E. M. Forster once urged his readers: “Only connect!” The English Department’s Common Context program, a feature of its introductory core literature and writing course (ENGL 121), helps students follow Forster’s injunction. Each academic year the department selects a context that has strong contemporary resonance for our lives, and that has also provided a powerful focus for some of the greatest imaginative literature: Water, Beauty, Work, Exploration, Home, Atonement, or Sanctuary, to name a few examples that have been either proposed or adopted in recent years.
Rather than adopt a single text to facilitate discussion of the Common Context, the Department celebrates the diversity of human literary expression by encouraging individual instructors to select a text that will address the given year’s theme in a primary way. Instructors also design writing assignments that will engage students in the ethical, political, and artistic implications of the theme chosen for that particular year. The Common Context is not just a focus, but a nexus as well, providing opportunities for learning and conversation across academic disciplines and linking to key parts of the University mission, including diversity, sustainability, and a focus on the common good.
It’s useful to think of wonder as both an action and an emotion. For example, to wonder is to ponder, be curious, explore, consider, and ruminate. To wonder is to fathom ideas and concepts that require time and contemplation to comprehend; wonder is the motivation that pushes us to examine and explore the world we live in. To quote Adam Smith: “Wonder, therefore, and not the expectation of advantage from its discoveries, is the first principle which prompts [human beings] to the study of Philosophy, of that science which pretends to lay open the concealed connections that unite the various appearance of nature” (The History of Astronomy, 1795). To experience “wonder,” then, as an emotion or state of being, is to be struck by the rare or unexpected, the vast and unexplained – to be enamored by the workings of that which we strive and struggle to understand. It is a condition that is characterized by pleasure and delight rather than fear or frustration; and thus, it is a state we should endeavor to find ourselves in as often as possible.
Poet Aimee Nezhukumatathil, our ACTC Visiting Writer from October 14-16, engages wonder often in her work through encounters with nature, but she also ponders the small, seemingly mundane daily parts of life with a sense of wonderment. Many poets do this – the act of making strange, of turning something we think we know into something we have not ever truly encountered before. This transformation can be wonderful, and can make us see our world in new and amazing ways. As the Romanticists have shown us in their work, this act of imaginative transformation echoes the unique perception of childhood, and thus, it would seem that children’s literature would be a fruitful realm to find wonder present. Other texts that could work with wonder might include those that depict the interface between human beings and nature, science, technology, or the divine.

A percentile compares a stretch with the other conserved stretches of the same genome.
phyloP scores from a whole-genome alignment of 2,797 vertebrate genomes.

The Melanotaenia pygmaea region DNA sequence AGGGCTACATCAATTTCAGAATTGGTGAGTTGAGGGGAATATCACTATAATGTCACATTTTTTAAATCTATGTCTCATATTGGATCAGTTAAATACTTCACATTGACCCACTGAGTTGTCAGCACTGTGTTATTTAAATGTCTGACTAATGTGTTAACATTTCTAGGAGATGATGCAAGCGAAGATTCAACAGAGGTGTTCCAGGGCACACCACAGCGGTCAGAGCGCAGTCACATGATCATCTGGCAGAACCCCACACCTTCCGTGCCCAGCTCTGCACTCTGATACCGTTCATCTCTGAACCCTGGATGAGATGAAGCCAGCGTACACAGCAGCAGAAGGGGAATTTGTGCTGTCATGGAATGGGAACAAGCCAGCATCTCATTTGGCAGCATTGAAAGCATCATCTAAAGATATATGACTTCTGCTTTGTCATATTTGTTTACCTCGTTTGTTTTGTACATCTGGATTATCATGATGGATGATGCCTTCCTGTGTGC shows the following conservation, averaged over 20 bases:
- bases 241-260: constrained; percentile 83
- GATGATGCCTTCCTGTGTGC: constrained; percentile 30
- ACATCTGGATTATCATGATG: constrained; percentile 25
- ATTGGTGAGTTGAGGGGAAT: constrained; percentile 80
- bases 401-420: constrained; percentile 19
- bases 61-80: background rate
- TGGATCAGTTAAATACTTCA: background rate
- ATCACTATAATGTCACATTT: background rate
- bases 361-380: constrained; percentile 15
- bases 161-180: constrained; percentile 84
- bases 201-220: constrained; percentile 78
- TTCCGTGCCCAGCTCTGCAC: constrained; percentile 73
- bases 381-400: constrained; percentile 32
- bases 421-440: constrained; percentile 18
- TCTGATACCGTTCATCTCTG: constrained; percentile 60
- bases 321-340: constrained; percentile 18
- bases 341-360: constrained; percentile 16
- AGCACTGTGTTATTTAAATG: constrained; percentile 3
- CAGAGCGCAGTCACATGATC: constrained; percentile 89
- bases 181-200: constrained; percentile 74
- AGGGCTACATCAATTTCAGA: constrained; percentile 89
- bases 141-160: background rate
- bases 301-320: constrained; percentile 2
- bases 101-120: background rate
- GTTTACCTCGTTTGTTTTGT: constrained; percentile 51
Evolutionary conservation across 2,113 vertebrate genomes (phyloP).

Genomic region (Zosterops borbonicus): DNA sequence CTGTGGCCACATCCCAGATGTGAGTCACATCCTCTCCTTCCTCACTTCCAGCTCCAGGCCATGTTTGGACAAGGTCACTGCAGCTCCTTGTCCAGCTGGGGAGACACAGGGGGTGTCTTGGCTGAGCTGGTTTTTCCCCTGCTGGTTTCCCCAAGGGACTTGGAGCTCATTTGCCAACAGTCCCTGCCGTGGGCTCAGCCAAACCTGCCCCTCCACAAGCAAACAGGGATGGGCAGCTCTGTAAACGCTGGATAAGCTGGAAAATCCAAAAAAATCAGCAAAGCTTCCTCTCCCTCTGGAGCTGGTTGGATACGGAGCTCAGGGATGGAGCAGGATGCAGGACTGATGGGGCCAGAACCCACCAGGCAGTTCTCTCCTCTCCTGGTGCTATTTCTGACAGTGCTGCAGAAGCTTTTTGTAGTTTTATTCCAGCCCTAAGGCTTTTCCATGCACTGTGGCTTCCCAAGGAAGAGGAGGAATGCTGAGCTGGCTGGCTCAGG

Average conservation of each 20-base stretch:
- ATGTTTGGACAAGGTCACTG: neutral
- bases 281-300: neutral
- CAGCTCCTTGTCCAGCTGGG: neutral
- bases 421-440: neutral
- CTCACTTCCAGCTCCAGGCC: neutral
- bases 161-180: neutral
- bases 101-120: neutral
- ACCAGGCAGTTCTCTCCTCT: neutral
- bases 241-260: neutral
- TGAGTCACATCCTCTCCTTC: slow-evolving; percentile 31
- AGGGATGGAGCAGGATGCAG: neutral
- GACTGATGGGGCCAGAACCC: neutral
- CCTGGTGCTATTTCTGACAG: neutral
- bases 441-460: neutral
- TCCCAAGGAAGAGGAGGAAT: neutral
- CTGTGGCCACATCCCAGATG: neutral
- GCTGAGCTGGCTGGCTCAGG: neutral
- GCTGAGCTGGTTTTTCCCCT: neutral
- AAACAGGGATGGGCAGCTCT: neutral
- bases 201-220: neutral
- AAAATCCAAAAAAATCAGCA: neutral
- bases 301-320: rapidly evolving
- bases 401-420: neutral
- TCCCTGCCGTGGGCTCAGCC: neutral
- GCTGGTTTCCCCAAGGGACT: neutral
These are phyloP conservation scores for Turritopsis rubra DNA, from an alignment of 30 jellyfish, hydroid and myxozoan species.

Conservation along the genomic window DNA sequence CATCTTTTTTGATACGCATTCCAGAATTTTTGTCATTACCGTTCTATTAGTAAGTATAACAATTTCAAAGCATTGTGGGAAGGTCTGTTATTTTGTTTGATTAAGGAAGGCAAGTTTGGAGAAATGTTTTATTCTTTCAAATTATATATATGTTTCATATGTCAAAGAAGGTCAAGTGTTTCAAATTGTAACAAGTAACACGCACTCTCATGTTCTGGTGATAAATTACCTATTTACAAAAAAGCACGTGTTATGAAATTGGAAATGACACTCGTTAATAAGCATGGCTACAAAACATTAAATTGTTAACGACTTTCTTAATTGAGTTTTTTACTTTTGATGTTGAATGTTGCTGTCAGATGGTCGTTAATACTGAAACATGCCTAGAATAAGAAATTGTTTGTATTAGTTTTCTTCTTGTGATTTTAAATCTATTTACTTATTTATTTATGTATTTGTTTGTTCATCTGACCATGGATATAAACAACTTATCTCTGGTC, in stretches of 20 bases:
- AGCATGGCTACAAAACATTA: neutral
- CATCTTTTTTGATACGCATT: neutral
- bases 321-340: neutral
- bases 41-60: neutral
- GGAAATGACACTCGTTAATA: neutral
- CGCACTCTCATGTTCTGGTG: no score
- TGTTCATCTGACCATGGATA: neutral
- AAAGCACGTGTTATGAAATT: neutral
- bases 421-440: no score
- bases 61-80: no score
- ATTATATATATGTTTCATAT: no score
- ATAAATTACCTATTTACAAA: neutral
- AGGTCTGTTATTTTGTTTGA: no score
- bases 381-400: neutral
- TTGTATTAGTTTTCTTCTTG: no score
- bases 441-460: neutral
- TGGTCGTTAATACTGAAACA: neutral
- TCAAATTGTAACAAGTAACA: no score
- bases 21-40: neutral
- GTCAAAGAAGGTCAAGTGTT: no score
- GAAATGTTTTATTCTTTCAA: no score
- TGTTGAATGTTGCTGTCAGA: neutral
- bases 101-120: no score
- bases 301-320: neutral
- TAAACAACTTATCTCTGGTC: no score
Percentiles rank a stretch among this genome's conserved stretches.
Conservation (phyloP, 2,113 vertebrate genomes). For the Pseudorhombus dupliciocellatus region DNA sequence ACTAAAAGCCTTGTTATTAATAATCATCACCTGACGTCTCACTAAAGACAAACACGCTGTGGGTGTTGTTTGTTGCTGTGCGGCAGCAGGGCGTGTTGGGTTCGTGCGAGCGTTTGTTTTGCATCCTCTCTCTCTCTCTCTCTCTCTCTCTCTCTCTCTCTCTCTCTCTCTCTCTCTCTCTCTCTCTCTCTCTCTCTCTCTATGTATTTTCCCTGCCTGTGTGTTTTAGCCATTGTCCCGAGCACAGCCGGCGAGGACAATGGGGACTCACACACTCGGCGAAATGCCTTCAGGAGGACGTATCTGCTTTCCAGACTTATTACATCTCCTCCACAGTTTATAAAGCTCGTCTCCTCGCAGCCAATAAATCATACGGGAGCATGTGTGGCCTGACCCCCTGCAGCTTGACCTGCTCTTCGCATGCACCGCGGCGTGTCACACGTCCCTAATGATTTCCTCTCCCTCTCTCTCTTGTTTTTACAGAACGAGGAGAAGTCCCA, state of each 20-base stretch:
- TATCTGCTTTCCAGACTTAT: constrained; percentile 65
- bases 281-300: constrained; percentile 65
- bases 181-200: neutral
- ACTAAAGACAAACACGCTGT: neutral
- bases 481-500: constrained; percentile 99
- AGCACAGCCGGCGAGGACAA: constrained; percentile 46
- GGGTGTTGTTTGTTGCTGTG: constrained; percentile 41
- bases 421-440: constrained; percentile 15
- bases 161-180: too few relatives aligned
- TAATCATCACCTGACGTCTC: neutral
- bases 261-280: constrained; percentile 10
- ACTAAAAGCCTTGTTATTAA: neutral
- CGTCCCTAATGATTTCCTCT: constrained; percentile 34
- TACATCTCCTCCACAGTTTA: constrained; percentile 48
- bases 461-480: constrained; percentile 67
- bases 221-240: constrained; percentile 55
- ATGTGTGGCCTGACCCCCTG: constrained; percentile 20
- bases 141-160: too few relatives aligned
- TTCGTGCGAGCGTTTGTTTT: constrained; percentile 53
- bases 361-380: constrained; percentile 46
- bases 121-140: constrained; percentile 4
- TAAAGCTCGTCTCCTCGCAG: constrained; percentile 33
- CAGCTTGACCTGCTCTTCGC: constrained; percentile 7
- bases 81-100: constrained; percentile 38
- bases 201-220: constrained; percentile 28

Monday, October 14, 2013
Aimee Nezhukumatathil Poetry Reading
7:30pm, Anderson Student Center Woulfe Alumni Hall North
Poet Aimee Nezhukumatathil read selections of poetry from her three most recently published collections: Miracle Fruit (2003), At the Drive-In Volcano (2007), and Lucky Fish (2011), all published by Tupelo Press. A book signing was held immediately following the reading.
Tuesday, October 15, 2013
Aimee Nezhukumatathil Craft Lecture for ENGL 121 Students
7:30pm, O'Shaughnessy Educational Center Auditorium
ACTC Visiting Writer Aimee Nezhukumatathil lectured on the theme of wonder and discussed how she incorporates her own sense of wonder into her poetry. This lecture is available as a streaming video.
Wednesday, October 16, 2013
Film: Beasts of the Southern Wild (2012, 93 minutes)
7:00pm, JRC 126 Auditorium
Directed by Benh Zeitlin and adapted from Lucy Alibar’s one-act play, Juicy and Delicious, this magically provocative and controversial film places the curiosity and wonder of a little girl amid violence, poverty, indifference, and the harrowing specter of the end of the world.